Although colon cancer is one of five most common cancers in the United States, it’s possible to greatly reduce your risk and even prevent colon cancer.

The key is to catch it early, when USC experts can stop it from spreading with innovative treatments. Your first line of defense against colon cancer is a screening.

Screening Options

Since undiagnosed individuals do not typically show symptoms in the early stages of colon cancer, regular, proactive screenings are essential starting at age 50. If you have any symptoms or family history with colon cancer, start screening at an earlier age and get evaluated for genetic predisposition. Discuss the most appropriate type of screening with your Keck Medicine of USC physician.

Your options may include:

  • Colonoscopy – The most common screening; examines the rectum and entire colon using a lighted instrument, performed every 10 years
  • Virtual colonoscopy (CT colonoscopy) – Takes images of the colon using a CT scan, performed every 5 years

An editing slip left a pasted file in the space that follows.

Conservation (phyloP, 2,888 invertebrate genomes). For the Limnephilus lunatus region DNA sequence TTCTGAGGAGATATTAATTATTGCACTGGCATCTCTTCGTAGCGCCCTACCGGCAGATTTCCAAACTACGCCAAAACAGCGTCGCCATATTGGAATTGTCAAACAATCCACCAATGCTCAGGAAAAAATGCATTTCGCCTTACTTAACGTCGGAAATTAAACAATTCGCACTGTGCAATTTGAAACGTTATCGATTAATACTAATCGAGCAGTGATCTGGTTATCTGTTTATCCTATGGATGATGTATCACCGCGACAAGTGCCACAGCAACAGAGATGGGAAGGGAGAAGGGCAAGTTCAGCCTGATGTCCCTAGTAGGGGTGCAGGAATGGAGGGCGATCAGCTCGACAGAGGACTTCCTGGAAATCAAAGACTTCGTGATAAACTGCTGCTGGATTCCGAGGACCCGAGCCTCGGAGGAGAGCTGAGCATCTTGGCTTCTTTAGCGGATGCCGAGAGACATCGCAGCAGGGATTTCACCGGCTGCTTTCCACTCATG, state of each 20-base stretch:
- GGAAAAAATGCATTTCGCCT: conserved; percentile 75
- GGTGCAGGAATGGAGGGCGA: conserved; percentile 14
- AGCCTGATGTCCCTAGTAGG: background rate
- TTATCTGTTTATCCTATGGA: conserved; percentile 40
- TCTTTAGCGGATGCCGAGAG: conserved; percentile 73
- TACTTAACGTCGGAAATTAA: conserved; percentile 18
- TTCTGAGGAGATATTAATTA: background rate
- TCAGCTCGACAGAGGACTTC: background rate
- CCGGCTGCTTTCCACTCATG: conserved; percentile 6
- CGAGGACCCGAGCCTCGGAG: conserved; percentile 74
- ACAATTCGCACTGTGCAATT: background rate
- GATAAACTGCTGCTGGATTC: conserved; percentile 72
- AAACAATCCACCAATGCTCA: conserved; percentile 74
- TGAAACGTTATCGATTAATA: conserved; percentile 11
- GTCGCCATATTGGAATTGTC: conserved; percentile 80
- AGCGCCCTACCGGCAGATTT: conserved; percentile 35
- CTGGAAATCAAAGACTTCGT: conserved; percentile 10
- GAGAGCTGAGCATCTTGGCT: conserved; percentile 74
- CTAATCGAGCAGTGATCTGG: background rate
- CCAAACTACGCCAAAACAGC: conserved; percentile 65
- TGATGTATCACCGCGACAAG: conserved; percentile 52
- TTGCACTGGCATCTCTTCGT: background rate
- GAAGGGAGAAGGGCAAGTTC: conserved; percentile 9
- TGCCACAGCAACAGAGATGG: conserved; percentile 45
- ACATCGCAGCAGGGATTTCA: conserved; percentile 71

• Sigmoidoscopy – Examines the rectum and lower colon using a lighted instrument, performed every 5 years
  • DNA stool test – Tests for DNA markers shed by cancer cells of precancerous polyps
  • Staging test ­– Estimates how far a particular cancer has penetrated into the colon, whether the cancer has spread to nearby lymph nodes or organs and to determine the best method of treatment

Symptoms of Colon Cancer

In addition to regular screenings, watch for the following symptoms. Schedule an appointment with your USC physician if you notice:

  • A change in bowel habits
  • Blood in the stool
  • Recurring stomach discomfort such as gas, cramping or pain
  • Weakness or fatigue
  • Unexplained weight loss
  • Problems related to blood loss (anemia, weakness, fatigue, shortness of breath, pounding or racing heart, chest pain and intolerance to exercise)
  • Feeling that your bowel does not empty completely 

Diagnosis

If you are diagnosed with colon cancer, or want a second opinion, the experts of the USC Norris Comprehensive Cancer Center and the USC Digestive Health Center will work with you to develop a comprehensive, customized treatment plan. Depending on your stage of cancer, you may be eligible to participate in one of our clinical trials to test new drugs and therapies that may offer new treatments.

Make an appointment

To discuss your risk factors or diagnosis, request an appointment or call (800) USC-CARE.